Forget the environment. Forget our privacy. It’s all meaningless. What a week. I’m not party line supporter–and not interested in being described as conservative or liberal–and it is a very rare thing indeed for me to even broach politics, but this has been a very bad week. I can’t stand the level of irresponsibility I’ve seen in these past few months, I don’t care who what party it comes from. When legislation is repealed that would protect against climate change, albeit in a small but measurable way, and a climatologist is attacked–yes, attacked–by our legislators when he meets with them in committee, I have a hard time saying our representatives represent us. 90% of the scientific community, I’ve read, agree that humans are irreversibly altering our climate, but our GOP politicians refuse to believe it. Coal and oil pockets run very deep.
Then there’s the issue of congress selling out our online privacy. Earlier this week, both the Senate and House–strictly on party lines–votes to allow internet service providers (so that’s your AT&T, Comcast, etc) to collect and sell our personally identifiable information from their networks to companies who want it WITHOUT OUR PERMISSION. The sponsor of the bill lied about how it was unfair competitive advantage for companies like Facebook and Google to have and sell that data and ISPs can’t, but that’s apples and oranges. Those are about specific ad networks that are connected to those services. Which is why when you visit, say, walmart.com and browse for a cleaning product, you may see that very same product as an ad on Facebook. ISPs get EVERYTHING. And they have your personal information, such as contact info and maybe even your SSN. And instead of offering an opt out, now they can sell it all off unbeknownst to all of us.
Why is this an issue? Let’s play out a scenario. Let’s say the same said congress was successful in repealing the ACA and pre-existing conditions became a thing again. I just had a horrible illness. I’m also now paying for my own health insurance (at enormous expense). So Big Health Insurance Company A buys the data from my ISP, Comcast, and can see I’ve been researching “viral meningitis” for 3-4 weeks. Now they have information that can be used against me to deny me coverage.
That’s just a what-if. How many countless real situations will there be? Employers looking into potential hires. Some other kind of car, health, or life insurance able to see the kinds of things you look at and run their algorithims to say you are more likely to do this or that, and use it to raise your rates. The invasion of your PERSONAL, IDENTIFIABLE habits, locations, purchases.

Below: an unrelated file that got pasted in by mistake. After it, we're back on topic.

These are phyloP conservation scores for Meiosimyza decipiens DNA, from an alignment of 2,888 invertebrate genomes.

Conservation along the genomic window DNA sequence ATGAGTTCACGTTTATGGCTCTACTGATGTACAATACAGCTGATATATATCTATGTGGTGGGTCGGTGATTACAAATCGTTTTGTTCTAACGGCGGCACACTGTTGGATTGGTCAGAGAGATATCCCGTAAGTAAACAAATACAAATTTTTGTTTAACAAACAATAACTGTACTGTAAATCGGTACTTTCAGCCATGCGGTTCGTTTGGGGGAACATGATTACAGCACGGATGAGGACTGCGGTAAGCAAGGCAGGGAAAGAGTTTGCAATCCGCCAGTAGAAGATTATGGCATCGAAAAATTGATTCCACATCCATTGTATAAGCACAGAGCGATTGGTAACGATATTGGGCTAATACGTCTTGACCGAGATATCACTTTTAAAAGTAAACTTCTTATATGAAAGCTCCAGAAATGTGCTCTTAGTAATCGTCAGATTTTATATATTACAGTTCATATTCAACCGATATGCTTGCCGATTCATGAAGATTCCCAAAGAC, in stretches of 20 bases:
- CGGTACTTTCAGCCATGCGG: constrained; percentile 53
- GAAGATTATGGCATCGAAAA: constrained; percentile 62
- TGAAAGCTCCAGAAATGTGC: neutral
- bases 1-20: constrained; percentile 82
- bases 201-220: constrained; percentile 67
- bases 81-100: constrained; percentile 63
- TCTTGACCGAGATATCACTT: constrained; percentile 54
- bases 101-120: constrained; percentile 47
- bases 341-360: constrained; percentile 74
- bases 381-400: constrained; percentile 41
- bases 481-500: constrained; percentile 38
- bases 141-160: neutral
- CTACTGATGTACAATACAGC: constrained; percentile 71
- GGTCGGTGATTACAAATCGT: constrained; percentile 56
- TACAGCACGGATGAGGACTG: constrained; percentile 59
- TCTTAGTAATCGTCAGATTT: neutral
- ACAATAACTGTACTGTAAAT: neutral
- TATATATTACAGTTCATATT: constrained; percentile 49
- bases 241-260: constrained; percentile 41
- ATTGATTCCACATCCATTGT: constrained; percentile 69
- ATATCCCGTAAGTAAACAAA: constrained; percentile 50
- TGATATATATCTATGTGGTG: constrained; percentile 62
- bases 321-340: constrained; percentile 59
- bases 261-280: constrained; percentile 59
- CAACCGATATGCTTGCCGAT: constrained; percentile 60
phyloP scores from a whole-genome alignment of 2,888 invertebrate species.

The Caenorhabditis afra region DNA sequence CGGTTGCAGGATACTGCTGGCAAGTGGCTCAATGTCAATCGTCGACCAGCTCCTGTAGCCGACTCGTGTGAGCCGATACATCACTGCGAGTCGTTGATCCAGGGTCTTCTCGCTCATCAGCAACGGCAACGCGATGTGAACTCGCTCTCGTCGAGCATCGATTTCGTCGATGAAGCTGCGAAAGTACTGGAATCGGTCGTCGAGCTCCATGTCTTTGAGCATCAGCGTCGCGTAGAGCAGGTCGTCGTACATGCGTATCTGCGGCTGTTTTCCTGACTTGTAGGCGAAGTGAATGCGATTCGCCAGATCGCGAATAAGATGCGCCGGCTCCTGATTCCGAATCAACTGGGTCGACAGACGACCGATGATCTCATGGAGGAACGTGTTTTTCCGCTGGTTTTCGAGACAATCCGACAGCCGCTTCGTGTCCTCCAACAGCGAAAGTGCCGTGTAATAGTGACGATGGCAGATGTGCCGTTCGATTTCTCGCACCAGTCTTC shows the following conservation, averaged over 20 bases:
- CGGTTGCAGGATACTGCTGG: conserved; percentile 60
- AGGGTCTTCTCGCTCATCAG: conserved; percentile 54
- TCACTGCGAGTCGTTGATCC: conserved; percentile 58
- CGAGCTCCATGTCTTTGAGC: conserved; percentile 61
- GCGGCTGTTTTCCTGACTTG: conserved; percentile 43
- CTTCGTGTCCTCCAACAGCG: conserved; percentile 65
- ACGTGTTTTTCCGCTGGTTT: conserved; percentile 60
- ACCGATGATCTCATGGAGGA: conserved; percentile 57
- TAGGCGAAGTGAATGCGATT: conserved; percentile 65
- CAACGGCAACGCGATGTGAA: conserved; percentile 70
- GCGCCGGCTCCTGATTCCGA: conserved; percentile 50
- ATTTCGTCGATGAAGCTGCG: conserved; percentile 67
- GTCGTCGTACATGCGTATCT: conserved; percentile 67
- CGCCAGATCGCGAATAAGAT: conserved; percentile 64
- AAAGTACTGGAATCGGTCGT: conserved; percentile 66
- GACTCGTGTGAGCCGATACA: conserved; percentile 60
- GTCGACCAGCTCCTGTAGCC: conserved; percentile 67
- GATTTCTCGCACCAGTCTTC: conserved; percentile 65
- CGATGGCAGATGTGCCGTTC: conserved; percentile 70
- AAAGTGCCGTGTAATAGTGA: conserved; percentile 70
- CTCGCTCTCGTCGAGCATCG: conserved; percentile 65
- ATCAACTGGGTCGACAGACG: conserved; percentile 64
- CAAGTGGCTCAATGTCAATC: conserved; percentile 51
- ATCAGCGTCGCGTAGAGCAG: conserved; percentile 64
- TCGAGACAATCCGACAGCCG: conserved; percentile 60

I wrote all three of my representaties in the House and Senate, urging them to not vote for this. To not blindly follow their party into this terrible act.
Rep. French Hill has not replied, but he supported it. (Only two GOP representatives opposed it.)
Here is Sen. Tom Cotton’s reply (or his staffer/intern):
As you know, in December 2016, the FCC released a new set of rules which claimed to provide increased privacy protection, choice, and transparency in how internet service providers (ISPs) use consumers’ personal data. The rules provide broadband consumers an option to “opt out” if they no longer want ISPs to share their personal information with businesses for advertising purposes. Earlier this Congress, Senator Jeff Flake (R-AZ) introduced a congressional resolution of disapproval of the FCC’s data privacy rules. I proudly supported this measure as it would nullify the flawed rules which allow the FCC to regulate ISPs, while keeping the most important consumer privacy protections in place. I share your concern for strengthening our laws to ensure American citizens’ privacy is protected. As technology evolves, it’s imperative that our laws are updated to protect constitutional rights and reflect the modes of communication most commonly used.
So get rid of the rule that enforced opt-out but that’s somehow ensuring our privacy is protected. What? If his claims are true then the vote would not have been strictly by party line. What Sen. Cotton doesn’t mention is the $70,025 he received from telecom. That’s nearly twice the median household income in Arkansas.
Here is Sen. John Boozman’s (staffer’s) reply:
I believe in protecting an open, free and vibrant Internet. Congress has a duty to see that our laws are fair, not only to the companies involved, but also to citizens across the nation that use technology every day. I believe the FCC should focus on removing barriers to competition and allowing the private sector to more effectively allocate our broadband resources. While we may not see eye-to-eye on this issue, please know I appreciate your feedback, and will keep your thoughts in mind should S.J.Res. 34, or related legislation come before the U.S. Senate for a vote.
Barriers to competition? Allocate resources? My personal information is not a resource for my representatives to allocate by allowing these companies to have my personal data without my permission. He clearly does not have have an understanding of this issue if he bought into the lie it is about competition. And the $56,450 he received from telecom I’m sure had no sway in his “opinion”.
There is no justification for selling out your constituents. There’s no argument that can be made in defense of this bill other than that the Republican party believes that increasing the profits of telecom companies is more important than protecting the privacy of people.